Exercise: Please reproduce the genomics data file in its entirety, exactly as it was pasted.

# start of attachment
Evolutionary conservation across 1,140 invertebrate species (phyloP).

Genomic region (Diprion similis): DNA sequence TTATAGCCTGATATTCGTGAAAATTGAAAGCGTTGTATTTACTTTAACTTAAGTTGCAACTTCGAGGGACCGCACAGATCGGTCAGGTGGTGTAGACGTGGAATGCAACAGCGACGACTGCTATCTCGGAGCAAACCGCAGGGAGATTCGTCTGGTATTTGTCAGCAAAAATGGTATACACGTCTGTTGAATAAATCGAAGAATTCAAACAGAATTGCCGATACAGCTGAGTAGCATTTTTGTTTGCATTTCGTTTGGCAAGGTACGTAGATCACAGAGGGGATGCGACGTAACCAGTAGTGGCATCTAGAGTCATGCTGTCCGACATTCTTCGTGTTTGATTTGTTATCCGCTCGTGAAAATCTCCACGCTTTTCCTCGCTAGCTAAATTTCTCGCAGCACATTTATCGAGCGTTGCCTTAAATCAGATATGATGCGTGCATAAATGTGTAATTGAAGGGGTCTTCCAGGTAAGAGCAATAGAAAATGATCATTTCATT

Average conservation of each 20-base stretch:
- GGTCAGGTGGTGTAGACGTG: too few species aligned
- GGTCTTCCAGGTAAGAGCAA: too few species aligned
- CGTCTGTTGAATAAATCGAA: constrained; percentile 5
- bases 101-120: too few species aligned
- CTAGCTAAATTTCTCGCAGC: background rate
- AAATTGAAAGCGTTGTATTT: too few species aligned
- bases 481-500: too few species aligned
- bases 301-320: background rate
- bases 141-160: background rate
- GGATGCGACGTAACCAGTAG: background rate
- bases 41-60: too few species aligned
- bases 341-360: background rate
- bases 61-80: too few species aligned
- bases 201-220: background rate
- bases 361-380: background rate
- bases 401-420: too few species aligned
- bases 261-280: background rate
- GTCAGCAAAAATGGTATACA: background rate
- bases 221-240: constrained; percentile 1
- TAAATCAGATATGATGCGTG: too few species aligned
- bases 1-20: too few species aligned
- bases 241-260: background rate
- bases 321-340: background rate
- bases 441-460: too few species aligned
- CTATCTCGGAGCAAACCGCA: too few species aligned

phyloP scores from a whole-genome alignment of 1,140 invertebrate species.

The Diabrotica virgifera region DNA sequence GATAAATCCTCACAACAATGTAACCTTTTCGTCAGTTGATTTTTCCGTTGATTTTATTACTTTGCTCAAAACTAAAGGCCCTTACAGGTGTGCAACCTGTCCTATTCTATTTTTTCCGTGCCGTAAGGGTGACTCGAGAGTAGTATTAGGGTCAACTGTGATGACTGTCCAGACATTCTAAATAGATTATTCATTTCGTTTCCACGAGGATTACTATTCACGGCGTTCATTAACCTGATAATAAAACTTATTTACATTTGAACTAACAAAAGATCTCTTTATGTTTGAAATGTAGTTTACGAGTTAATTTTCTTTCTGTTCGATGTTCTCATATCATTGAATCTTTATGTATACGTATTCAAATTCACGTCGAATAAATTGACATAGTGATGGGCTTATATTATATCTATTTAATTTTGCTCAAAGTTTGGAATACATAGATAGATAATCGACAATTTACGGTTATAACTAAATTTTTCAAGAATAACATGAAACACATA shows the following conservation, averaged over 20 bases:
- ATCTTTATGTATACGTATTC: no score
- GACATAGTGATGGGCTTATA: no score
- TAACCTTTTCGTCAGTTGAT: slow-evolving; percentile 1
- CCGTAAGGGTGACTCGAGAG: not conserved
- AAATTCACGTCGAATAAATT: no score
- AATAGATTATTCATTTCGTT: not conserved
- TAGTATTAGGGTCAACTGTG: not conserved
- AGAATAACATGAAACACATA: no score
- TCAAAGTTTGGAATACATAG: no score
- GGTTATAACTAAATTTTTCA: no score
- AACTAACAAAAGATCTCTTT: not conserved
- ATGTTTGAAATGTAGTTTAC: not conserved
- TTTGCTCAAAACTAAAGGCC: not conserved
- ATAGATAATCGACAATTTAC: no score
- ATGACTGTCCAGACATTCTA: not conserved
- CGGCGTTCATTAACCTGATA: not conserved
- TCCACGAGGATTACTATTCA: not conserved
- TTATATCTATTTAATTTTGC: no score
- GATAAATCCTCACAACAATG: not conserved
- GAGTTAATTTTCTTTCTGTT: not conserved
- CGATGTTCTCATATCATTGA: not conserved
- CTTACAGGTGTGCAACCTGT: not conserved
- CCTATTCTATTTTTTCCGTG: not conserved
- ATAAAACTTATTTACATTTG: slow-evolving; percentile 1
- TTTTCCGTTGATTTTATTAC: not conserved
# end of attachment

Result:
Evolutionary conservation across 1,140 invertebrate species (phyloP).

Genomic region (Diprion similis): DNA sequence TTATAGCCTGATATTCGTGAAAATTGAAAGCGTTGTATTTACTTTAACTTAAGTTGCAACTTCGAGGGACCGCACAGATCGGTCAGGTGGTGTAGACGTGGAATGCAACAGCGACGACTGCTATCTCGGAGCAAACCGCAGGGAGATTCGTCTGGTATTTGTCAGCAAAAATGGTATACACGTCTGTTGAATAAATCGAAGAATTCAAACAGAATTGCCGATACAGCTGAGTAGCATTTTTGTTTGCATTTCGTTTGGCAAGGTACGTAGATCACAGAGGGGATGCGACGTAACCAGTAGTGGCATCTAGAGTCATGCTGTCCGACATTCTTCGTGTTTGATTTGTTATCCGCTCGTGAAAATCTCCACGCTTTTCCTCGCTAGCTAAATTTCTCGCAGCACATTTATCGAGCGTTGCCTTAAATCAGATATGATGCGTGCATAAATGTGTAATTGAAGGGGTCTTCCAGGTAAGAGCAATAGAAAATGATCATTTCATT

Average conservation of each 20-base stretch:
- GGTCAGGTGGTGTAGACGTG: too few species aligned
- GGTCTTCCAGGTAAGAGCAA: too few species aligned
- CGTCTGTTGAATAAATCGAA: constrained; percentile 5
- bases 101-120: too few species aligned
- CTAGCTAAATTTCTCGCAGC: background rate
- AAATTGAAAGCGTTGTATTT: too few species aligned
- bases 481-500: too few species aligned
- bases 301-320: background rate
- bases 141-160: background rate
- GGATGCGACGTAACCAGTAG: background rate
- bases 41-60: too few species aligned
- bases 341-360: background rate
- bases 61-80: too few species aligned
- bases 201-220: background rate
- bases 361-380: background rate
- bases 401-420: too few species aligned
- bases 261-280: background rate
- GTCAGCAAAAATGGTATACA: background rate
- bases 221-240: constrained; percentile 1
- TAAATCAGATATGATGCGTG: too few species aligned
- bases 1-20: too few species aligned
- bases 241-260: background rate
- bases 321-340: background rate
- bases 441-460: too few species aligned
- CTATCTCGGAGCAAACCGCA: too few species aligned

phyloP scores from a whole-genome alignment of 1,140 invertebrate species.

The Diabrotica virgifera region DNA sequence GATAAATCCTCACAACAATGTAACCTTTTCGTCAGTTGATTTTTCCGTTGATTTTATTACTTTGCTCAAAACTAAAGGCCCTTACAGGTGTGCAACCTGTCCTATTCTATTTTTTCCGTGCCGTAAGGGTGACTCGAGAGTAGTATTAGGGTCAACTGTGATGACTGTCCAGACATTCTAAATAGATTATTCATTTCGTTTCCACGAGGATTACTATTCACGGCGTTCATTAACCTGATAATAAAACTTATTTACATTTGAACTAACAAAAGATCTCTTTATGTTTGAAATGTAGTTTACGAGTTAATTTTCTTTCTGTTCGATGTTCTCATATCATTGAATCTTTATGTATACGTATTCAAATTCACGTCGAATAAATTGACATAGTGATGGGCTTATATTATATCTATTTAATTTTGCTCAAAGTTTGGAATACATAGATAGATAATCGACAATTTACGGTTATAACTAAATTTTTCAAGAATAACATGAAACACATA shows the following conservation, averaged over 20 bases:
- ATCTTTATGTATACGTATTC: no score
- GACATAGTGATGGGCTTATA: no score
- TAACCTTTTCGTCAGTTGAT: slow-evolving; percentile 1
- CCGTAAGGGTGACTCGAGAG: not conserved
- AAATTCACGTCGAATAAATT: no score
- AATAGATTATTCATTTCGTT: not conserved
- TAGTATTAGGGTCAACTGTG: not conserved
- AGAATAACATGAAACACATA: no score
- TCAAAGTTTGGAATACATAG: no score
- GGTTATAACTAAATTTTTCA: no score
- AACTAACAAAAGATCTCTTT: not conserved
- ATGTTTGAAATGTAGTTTAC: not conserved
- TTTGCTCAAAACTAAAGGCC: not conserved
- ATAGATAATCGACAATTTAC: no score
- ATGACTGTCCAGACATTCTA: not conserved
- CGGCGTTCATTAACCTGATA: not conserved
- TCCACGAGGATTACTATTCA: not conserved
- TTATATCTATTTAATTTTGC: no score
- GATAAATCCTCACAACAATG: not conserved
- GAGTTAATTTTCTTTCTGTT: not conserved
- CGATGTTCTCATATCATTGA: not conserved
- CTTACAGGTGTGCAACCTGT: not conserved
- CCTATTCTATTTTTTCCGTG: not conserved
- ATAAAACTTATTTACATTTG: slow-evolving; percentile 1
- TTTTCCGTTGATTTTATTAC: not conserved